In the rapidly changing world of aviation security, a key element of the screening process has been steadily developing: explosive and narcotics detection. Eugene Gerstein offers an in-depth analysis of the differences between trace chemical detection and vapour detection, looking at their various pros and cons, applications in different environments, as well as the methods of equipment utilisation and new technological developments.

On 10 October 1933, a United Airlines flight from Newark to Oakland crashed as a result of a deliberate on-board explosion, marking the beginning of an era in which the (sometimes successful) attempts to bring aircraft down with explosives slowly picked up their pace. Whilst that first act of deliberate sabotage in commercial aviation is a lesser known case, we all know about the Lockerbie disaster, the failed Bojinka plot, Richard Reid – the infamous ‘shoe bomber’ – and about Umar Farouk Abdulmutallab, better known as the ‘Underpants Bomber’. Some of us also remember the story of Anne-Marie Murphy, duped by Nezar al-Hindawi to carry explosives on board an El Al flight from Heathrow.

“…ICAO is clear on ETD systems not being the defining factor in a decision regarding clearing baggage …”

All of the above stories, and many more, gave rise to new technologies and, later, a bit of a competitive race between different manufacturers. Different sample acquisition methods and thought processes led to the emergence of different approaches, as well as technologies. Whilst this article will touch upon what is commercially available, the key point is to discuss trace and vapour as the most widespread sample acquisition methods.

I have to admit to having had some personal bias towards vapour detection in the past, as this method of sample acquisition provides limitless possibilities not offered by proper trace chemical detection (TCD) systems. It allows, for example, the screening of the entire cargo hold of an aircraft in a matter of minutes by using its purge valve, thus speeding up passenger and cargo processing times, etc.

At the same time, traditional swabbing has the potential to uncover minute amounts of explosives, which end up on the surfaces of objects due to contamination during the process of packaging the explosives. Newer technologies, which use air sampling to achieve the same results as swabbing, have also attracted a great deal of interest within the security industry.

Before we get too deeply into the technical aspects, let’s have a look at the regulatory side:

In the Aviation Security Manual, 8973, in its various versions, the International Civil Aviation Organization (ICAO) is clear on explosive trace detection (ETD) systems not being the defining factor in a decision regarding clearing baggage, but rather being treated as an integral part of a larger system. It does go further to mention ETD’s significant contribution, and surprisingly goes into a bit of detail on the analysis mechanism, specifically mentioning ion mobility spectrometry (which we will discuss later in the article) and saying that ‘Mass spectrometry has the potential for greater sensitivity and specificity than other techniques.’ Whilst it may be difficult to agree given the emergence of various new methods, this nevertheless provides the aviation security community with fairly clear guidance. Despite the facts mentioned above, the Aviation Security Manual does not offer the same level of detail regarding trace and vapour detection – it simply mentions both as available methods.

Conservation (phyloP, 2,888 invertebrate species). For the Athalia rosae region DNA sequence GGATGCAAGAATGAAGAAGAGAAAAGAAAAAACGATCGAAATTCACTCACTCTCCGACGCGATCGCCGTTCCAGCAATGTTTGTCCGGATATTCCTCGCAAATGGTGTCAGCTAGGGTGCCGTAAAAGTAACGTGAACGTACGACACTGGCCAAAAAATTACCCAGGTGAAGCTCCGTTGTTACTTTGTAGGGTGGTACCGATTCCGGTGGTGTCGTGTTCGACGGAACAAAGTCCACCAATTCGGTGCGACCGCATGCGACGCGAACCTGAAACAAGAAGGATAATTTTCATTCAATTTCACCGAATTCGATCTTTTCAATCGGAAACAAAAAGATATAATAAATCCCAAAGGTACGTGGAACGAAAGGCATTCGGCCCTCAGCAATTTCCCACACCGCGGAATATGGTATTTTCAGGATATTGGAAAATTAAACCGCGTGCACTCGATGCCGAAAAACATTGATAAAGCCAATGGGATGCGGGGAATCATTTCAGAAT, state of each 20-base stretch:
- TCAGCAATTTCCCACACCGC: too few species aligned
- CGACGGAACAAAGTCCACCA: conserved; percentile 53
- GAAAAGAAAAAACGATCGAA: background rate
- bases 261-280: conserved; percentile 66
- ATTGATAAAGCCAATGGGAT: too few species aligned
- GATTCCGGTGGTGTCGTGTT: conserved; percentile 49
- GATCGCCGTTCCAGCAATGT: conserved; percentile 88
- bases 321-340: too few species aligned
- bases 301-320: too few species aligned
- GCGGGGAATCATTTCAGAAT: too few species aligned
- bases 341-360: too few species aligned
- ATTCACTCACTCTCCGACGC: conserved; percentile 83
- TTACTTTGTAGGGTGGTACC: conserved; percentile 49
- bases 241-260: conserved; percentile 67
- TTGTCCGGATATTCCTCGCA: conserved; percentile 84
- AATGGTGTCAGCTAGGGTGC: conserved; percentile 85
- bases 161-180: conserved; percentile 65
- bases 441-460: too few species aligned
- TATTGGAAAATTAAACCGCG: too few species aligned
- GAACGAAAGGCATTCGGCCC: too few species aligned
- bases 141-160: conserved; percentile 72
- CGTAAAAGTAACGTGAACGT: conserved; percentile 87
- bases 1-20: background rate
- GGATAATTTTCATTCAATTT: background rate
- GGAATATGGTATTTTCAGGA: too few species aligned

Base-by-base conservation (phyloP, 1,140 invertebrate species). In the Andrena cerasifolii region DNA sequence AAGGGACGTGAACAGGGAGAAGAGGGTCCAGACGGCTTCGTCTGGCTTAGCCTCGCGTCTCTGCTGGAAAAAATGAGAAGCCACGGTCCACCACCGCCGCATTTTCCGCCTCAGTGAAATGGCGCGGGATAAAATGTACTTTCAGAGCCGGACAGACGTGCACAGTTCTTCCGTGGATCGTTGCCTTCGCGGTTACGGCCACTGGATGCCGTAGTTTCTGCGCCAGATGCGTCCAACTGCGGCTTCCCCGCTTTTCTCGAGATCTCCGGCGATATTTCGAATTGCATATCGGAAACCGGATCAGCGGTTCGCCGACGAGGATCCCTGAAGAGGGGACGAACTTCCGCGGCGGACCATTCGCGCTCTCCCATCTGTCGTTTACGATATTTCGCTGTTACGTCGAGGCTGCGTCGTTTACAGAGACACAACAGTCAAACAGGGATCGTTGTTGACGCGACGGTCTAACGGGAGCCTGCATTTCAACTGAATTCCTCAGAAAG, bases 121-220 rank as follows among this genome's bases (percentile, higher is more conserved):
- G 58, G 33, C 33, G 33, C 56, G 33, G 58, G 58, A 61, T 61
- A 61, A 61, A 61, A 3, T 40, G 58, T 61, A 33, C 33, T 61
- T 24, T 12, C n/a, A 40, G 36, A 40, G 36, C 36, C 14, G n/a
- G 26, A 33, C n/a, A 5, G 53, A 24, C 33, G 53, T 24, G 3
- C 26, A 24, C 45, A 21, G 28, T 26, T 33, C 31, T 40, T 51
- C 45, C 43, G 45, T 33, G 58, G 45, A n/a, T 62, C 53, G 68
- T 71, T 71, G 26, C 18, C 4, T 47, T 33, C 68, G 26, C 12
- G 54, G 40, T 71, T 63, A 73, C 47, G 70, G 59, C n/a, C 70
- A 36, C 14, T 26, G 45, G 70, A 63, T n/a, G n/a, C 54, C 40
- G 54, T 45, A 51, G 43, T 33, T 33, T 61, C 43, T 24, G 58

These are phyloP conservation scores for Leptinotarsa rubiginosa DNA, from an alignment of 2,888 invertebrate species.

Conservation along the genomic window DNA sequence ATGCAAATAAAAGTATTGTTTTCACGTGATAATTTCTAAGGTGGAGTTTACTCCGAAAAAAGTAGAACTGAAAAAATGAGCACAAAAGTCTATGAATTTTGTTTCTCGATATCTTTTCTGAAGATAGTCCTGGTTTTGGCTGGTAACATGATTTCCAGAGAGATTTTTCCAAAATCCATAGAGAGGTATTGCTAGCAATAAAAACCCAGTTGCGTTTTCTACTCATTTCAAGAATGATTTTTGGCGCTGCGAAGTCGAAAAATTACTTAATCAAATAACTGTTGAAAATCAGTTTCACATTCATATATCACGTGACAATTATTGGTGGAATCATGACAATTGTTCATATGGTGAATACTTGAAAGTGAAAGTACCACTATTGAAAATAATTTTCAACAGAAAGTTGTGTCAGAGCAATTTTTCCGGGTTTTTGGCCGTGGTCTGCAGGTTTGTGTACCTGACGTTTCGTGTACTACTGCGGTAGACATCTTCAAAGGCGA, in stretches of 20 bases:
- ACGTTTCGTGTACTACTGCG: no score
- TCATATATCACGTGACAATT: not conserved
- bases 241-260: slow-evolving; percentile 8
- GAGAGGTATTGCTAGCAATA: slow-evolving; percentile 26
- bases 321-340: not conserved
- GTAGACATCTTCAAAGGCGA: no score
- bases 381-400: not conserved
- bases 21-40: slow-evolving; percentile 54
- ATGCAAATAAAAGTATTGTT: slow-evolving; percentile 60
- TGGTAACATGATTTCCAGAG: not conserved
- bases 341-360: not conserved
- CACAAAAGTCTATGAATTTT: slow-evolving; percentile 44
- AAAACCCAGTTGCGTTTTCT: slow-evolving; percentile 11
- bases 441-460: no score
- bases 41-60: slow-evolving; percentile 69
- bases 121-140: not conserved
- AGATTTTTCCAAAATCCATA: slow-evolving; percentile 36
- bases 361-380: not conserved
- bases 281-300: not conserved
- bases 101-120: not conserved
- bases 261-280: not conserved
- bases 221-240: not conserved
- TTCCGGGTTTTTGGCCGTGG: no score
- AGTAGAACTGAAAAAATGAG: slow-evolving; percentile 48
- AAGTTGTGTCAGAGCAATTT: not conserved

Methods of Detection

In order to properly understand the subject, let’s discuss what sampling vapours does, and what obtaining particles via surface wiping allows us to do. For the purpose of an exercise, I will focus on two of the most commonly known explosives – pentaerythritol tetranitrate, better known as PETN, and triacetone triperoxide (TATP, an abbreviation sometimes deciphered as tri-cyclic acetone).

PETN becomes a plastic explosive when mixed with the highly explosive TATP (even trace amounts of TATP can be dangerous if detonated), of the aforementioned Richard Reid’s fame – he attempted (quite unsuccessfully) to mix them in 2001 in order to try and bring down American Airlines flight 63 from Paris to Miami.

Semi-Automated Sample Collection – Vapour

Let’s begin by looking at vapour – TATP vaporises rapidly, and as the result produces a vapour signature, it can be easily and quickly detected with a ‘sniffer’, a handheld ETD device. The vapour is literally sucked into the device, coming into direct contact with the sensor inside. This allows for rapid screening of items, and for the detection of concealed explosives (especially very volatile ones). It is also quite effective in screening liquids in bottles and other containers.

A core chemical property of an explosive is its vapour pressure. Because there is considerable difference in vapour pressure between different explosives, this pressure can be useful in determining between types of explosives.

A drawback to vapour sampling is that it should be sampled from where it can reside in high concentration, meaning closed spaces such as the boot of a car, luggage, boxes, etc. When sampling air from such a closed space, the probability of detection vastly increases. Because vapour becomes more and more diluted the more it travels away from its source, and as it mixes with air and other gases (if present), the explosives concentration decreases, decreasing the probability of detection. This in turn brings in other factors, such as the environment, i.e. temperature, precipitation, movement of air, etc. Incidentally, higher temperatures tend to be more beneficial, as they serve to produce higher amounts of vapour.

There are then clear advantages to using this method to analyse substances in closed spaces, or closed items. One major advantage is the fact that no contact with the object of interest is required, which means decreased sample contamination and subsequently better performance.

Manual Sample Collection – Swabbing

Trace particle detection is often associated with surface wiping. Signatures of trace amounts of explosives can be found by either collecting particles of the explosive (which may be located on the surface of a bag, for example) or by collecting and then sampling vapour generated by an explosive.